My throughline for this essay is that you are not who you were yesterday, because you are constantly changing and growing with each interaction that you have and every class that you are in.  The choice to do something can be a life-altering thing because each choice you make leads you to a new storyline.  You change and grow with every choice you make.    It is important to be aware of your interactions with others and respect the people you come into contact with, because if you cause harm to someone then that harm will come back to you in a similar way.  The central question for this course (What brings and binds people together?) has taught me to be more aware of my interactions with others, to focus on the details of a conversation or action, and see how they coordinate and apply to one another.  Each and every moment of my life will shape me for the future.  The core concepts of “harm” and “care” apply to our everyday lives, especially with today’s political and social climate.  It is essential to be kind to others and to accept other’s points of view and to realize that there are different stories for one idea/event/question.  I believe that with the concepts of “harm” and “care”, the concept of respect plays a huge role.  My respect for someone plays a huge role in how much I care for them and look out for them.  If you do not respect someone then you will cause them harm, whether or not it is intentional, and you will tend to care for them less. The central course question has taught me a great deal in regard to how relations work and how the people we meet, we meet for specific people.  The concept of trust and faith goes hand in hand with “binding people together.” You cannot bond with someone if they are not trusting of you or if you are not fully confident in their company.  For people to be bonded together, there needs to be a sort of glue that does that.  This “glue” can be their shared opinion, experience, or belief.  Many people are brought together through their common faith and use that as a way to keep themselves connected.  In my experience, when I see a fellow Muslim in a crowd of unfamiliar people, I feel a sort of ease because I know that I can at least engage with them on a topic that we both share: our faith.  Similarly, I believe that the “To the Forum” posts that are a part of the course, has allowed me and my classmates to form a bond.  Through the frequent posts, I am able to gather and understand how my peers are understanding the prompts and the material for the course.  Even if we are composing different opinions, we are all bonded through the posts.  It is a space for us to feel comfortable, safe and respected.  I feel as though these three concepts go hand in hand with the concept of consent that we have touched upon in this course.  In order to obtain someone’s consent one must first be able to feel comfortable and safe amongst the other person’s presence and space.  It is crucial to note that it is an honor and privilege for someone to provide you with their consent.  Through conversation, the individuals will be able to form a bond which leads to stronger trust.  Essentially, having common beliefs, experiences and ideas help to bind individuals together as there is a space of similarity.  I often feel safer with someone and am able to bond with them better when I have something in common with them.   The feeling of trust plays a huge role in giving or denying consent.  If an individual forms trust and a bond with another then they feel vulnerable and at ease with the other person.  In “Metamorphosis” in Imago there is a power present which characters have to constantly struggle with to figure out their “choices, desires and needs” as Beth says.  Ooloi have power over other creatures with their differing abilities and strengths.  One character that displays the power and uses it for her own advantage is Jodahs who makes changes to Marina’s body so that she can bear children, which was a desire that Marina Rivas had but not something that she consented to.  Jodahs narrates, “I discovered that I had slightly altered the structure of her pelvis during the night.  I hadn’t intended to try such a thing.  It wouldn’t have occurred to me to try it.  Yet it was done.  The female could bear children now” (Butler 582).  Jodah took advantage of the trust and bond that the two shared to go ahead and make a life-altering change.  It was not its body to decide if the body can be altered to bear children or not.  I have come to the understanding that who I am today will be different from who I am tomorrow because of the choices that I and others make, similar to how Jodah made a decision for Marina without her consent.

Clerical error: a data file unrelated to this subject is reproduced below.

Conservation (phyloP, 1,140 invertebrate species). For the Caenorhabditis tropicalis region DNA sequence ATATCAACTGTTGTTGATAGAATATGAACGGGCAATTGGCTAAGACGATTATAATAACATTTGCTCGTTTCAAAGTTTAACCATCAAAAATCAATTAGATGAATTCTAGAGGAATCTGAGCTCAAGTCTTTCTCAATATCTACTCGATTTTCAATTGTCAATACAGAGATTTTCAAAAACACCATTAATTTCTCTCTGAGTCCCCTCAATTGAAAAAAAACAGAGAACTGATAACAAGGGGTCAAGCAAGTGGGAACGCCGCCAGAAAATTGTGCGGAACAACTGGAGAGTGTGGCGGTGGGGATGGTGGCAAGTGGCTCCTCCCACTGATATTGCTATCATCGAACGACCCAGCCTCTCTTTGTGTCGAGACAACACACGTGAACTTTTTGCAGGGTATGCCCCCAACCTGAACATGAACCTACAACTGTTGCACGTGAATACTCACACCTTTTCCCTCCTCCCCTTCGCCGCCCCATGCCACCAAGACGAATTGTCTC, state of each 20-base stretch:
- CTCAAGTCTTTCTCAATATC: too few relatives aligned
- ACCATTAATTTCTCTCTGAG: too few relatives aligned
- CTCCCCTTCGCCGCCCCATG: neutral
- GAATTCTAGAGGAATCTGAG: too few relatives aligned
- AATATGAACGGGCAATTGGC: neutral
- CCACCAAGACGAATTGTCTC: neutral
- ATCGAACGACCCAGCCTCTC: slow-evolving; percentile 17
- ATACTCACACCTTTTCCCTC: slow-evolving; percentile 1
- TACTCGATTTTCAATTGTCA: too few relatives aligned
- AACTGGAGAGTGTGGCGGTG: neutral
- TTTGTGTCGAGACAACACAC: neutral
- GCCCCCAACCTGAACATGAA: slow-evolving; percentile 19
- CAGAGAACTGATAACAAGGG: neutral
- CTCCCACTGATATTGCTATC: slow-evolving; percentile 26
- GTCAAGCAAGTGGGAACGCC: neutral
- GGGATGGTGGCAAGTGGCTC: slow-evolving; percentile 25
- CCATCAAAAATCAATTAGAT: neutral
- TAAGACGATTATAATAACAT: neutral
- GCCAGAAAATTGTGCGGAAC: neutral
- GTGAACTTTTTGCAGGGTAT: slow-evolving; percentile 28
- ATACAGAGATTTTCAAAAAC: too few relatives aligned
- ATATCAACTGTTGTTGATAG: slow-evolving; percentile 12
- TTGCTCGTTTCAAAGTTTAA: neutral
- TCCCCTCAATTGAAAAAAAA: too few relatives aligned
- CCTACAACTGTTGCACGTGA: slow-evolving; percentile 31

Likewise, I have learned a great deal about our course concepts of harm and care that I had not known or absorbed prior to taking the course.  It is essential to remember that you are not who you were yesterday, because you are constantly changing and growing with each interaction that you have and every class that you are in.  It is important to be aware of your interactions with others and respect the people you come into contact with, because if you cause harm to someone then that harm will come back to you in a similar way. The harm you cause on someone cannot be reversed and is interchangeable.  Similarly if you express that you care for someone then that also is something that is interchangeable and one that will change their lives forever. If an individual is harmed than that clean slate will get marks on it and the result of those marks will stay.  No matter how hard you try to even out the wrinkles from the paper, the appearance of the paper will be different.  I have also learned that harm and care go hand in hand, and what I mean by that is that if you care about someone then you will do your best not to cause them any mental, physical or emotional harm.  One moment in Imago that this idea is practiced is when Jodahs expresses its concern about not wanting to cause Aaor any harm.  Whilst speaking to Nikanj, Jodahs says, “I don’t want to keep being dangerous, hurting Aaor, being afraid of myself” (Butler 571).  Due to its charismatic and kind nature, Akin is aware that it is hurting others, such as Aaor, and accepting that is hard for it as it does not mean to do so.  What is also crucial to note here is that it wants to change and stop hurting the people around it.  Jodahs’s intention to stop hurting others and being aware of how its actions impact others is an important lesson.  The concept of  karma works in such a way that the harm you cause onto others comes back to you.  The harm you cause is also a reflection of who you are and it is especially a reflection of yourself, if you do not change after becoming aware.